abandon, absolute freedom, absolute responsibility
Aschenbach displays two curious characteristics, heretofore unexplained, that are reconciled by the perseverance of his moral conscience. The first is that unexplained feeling of pleasure that Aschenbach ashamedly enjoys upon speculating on Tadziu’s apparently fragile health. Since he “refrained from trying to account for the feeling of satisfaction” it gave him, it is left to interpretation (29). The evening of the street musicians, Aschenbach’s observation that Tadziu had strange breathing habits that suggested some sort of respiratory problem fills his heart with “ingenuous solicitude mixed with a dissolute satisfaction” (52). The possibility of death concerns him because he loves the boy, it satisfies him because this love cannot be consummated, the act of which he could not reconcile with his moral sense.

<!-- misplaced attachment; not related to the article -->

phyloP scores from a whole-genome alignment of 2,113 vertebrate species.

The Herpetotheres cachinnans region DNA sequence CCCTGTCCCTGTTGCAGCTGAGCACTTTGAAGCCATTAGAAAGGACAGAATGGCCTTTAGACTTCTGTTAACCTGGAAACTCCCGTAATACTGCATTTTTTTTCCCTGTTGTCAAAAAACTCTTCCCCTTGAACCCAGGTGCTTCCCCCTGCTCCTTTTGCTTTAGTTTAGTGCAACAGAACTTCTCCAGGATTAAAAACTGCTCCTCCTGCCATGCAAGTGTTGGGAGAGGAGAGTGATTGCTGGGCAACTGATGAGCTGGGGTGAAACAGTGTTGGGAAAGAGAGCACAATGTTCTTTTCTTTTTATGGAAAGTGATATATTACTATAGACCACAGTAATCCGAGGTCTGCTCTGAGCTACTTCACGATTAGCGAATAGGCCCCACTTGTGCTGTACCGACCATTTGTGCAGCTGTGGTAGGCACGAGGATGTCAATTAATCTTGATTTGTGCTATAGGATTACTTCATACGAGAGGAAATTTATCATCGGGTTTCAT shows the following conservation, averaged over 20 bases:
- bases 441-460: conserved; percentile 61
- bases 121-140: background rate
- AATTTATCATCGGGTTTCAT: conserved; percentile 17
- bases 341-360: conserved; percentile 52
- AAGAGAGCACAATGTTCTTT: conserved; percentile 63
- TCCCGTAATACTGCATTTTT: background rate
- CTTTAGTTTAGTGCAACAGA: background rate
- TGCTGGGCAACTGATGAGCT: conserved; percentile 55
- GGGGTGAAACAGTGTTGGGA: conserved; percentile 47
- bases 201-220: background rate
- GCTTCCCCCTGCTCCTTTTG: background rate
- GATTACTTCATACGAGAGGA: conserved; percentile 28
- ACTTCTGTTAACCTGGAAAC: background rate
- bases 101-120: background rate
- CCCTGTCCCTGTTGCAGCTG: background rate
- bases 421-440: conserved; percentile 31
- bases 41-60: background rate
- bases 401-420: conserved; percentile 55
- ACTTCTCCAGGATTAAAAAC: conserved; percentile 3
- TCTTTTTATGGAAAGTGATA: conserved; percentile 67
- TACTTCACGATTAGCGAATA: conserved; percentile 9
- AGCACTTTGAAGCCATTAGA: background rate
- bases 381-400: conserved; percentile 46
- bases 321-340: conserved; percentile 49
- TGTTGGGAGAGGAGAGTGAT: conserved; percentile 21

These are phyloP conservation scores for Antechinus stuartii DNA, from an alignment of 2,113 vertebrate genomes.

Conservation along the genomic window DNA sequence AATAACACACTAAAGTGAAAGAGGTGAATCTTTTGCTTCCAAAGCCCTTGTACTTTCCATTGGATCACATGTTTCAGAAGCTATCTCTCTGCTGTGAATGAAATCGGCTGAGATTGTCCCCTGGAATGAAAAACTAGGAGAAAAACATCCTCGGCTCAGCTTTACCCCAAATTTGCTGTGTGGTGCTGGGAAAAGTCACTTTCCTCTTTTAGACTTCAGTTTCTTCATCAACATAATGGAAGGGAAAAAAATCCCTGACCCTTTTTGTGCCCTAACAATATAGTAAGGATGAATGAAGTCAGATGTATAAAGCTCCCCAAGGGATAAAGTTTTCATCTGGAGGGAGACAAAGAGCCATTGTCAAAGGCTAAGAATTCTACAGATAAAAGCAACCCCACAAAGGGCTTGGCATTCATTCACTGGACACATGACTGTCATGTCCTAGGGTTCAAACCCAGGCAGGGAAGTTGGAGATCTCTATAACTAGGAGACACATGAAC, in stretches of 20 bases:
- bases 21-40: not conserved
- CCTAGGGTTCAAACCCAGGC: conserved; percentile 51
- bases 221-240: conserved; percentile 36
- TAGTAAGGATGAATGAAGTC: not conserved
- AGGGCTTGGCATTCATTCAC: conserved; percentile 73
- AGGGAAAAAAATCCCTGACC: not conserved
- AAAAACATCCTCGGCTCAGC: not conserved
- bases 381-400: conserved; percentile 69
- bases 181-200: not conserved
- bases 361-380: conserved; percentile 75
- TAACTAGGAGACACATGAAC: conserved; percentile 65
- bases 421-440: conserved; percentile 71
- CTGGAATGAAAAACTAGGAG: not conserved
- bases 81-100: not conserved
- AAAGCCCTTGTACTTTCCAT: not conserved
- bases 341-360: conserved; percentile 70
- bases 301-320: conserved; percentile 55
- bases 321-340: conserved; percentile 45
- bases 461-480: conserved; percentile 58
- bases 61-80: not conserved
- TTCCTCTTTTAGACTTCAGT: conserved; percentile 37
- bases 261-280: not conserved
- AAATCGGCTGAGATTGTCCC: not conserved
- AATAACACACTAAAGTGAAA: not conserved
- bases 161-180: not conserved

He has noticed that the boy “was regulating his behavior and behavior according to that of the man…this childlike and meaningful docility was disarming so overwhelming, that the gray-haired traveler could only with difficulty refrain from hiding his face in his hands” (52). Only responsibility could weigh so heavily on Aschenbach’s sentiment, and the assertion that Aschenbach moral system is disintegrating does not hold in the face of this single scene, wherein Aschenbach’s true depth and freedom are revealed. Much in the way that Jean Paul Sartre’s absolute freedom is mistaken for absolute license, so Aschenbach’s creative desire for chaos is mistaken for disintegration. The nuance is a small one but it is of infinite consequence for Mann’s novella. Sartre said that the free individual is also a creative individual. We create our own personality and situation by interpreting our environment; in this way we are also responsible. Existence thus involves freedom, creativity, responsibility. Aschenbach has always been in love with beauty, perhaps more than truly befits a staunch middle-class German artist of his caliber, and his life has been the creative life. He does not abandon that creativity in his pursuit of freedom, and neither does he abandon responsibility, and that is why he is granted a peaceful death.